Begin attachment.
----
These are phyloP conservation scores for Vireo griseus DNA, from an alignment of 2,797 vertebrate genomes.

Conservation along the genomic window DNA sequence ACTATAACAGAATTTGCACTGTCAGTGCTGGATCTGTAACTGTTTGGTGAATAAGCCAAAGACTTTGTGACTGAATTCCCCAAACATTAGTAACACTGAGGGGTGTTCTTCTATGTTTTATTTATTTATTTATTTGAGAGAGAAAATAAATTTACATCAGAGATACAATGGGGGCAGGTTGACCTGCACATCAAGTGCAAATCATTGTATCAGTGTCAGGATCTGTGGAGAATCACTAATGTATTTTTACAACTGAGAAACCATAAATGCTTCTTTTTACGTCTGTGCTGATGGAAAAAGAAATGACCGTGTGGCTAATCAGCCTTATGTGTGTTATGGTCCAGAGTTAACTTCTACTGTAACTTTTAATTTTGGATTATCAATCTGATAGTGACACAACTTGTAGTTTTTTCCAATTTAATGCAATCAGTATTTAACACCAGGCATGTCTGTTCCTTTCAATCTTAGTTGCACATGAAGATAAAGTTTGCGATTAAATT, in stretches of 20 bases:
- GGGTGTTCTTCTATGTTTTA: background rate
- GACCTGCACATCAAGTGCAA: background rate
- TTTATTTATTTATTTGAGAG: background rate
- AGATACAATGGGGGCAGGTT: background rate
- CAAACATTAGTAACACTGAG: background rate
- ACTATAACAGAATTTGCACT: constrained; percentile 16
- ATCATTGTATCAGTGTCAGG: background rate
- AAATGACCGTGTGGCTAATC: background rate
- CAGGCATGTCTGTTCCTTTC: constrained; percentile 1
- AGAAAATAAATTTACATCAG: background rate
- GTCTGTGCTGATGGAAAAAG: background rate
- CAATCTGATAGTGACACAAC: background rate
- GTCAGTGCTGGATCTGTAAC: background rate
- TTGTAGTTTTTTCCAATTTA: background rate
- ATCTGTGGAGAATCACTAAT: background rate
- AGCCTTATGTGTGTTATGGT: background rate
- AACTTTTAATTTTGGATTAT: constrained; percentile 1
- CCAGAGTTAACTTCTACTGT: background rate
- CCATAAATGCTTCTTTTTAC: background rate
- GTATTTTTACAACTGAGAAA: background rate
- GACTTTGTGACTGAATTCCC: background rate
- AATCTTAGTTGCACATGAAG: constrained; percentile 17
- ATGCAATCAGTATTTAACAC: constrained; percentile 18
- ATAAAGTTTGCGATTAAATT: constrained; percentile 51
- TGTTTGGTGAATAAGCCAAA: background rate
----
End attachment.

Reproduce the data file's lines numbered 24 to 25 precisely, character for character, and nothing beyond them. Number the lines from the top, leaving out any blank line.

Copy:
- AATCTTAGTTGCACATGAAG: constrained; percentile 17
- ATGCAATCAGTATTTAACAC: constrained; percentile 18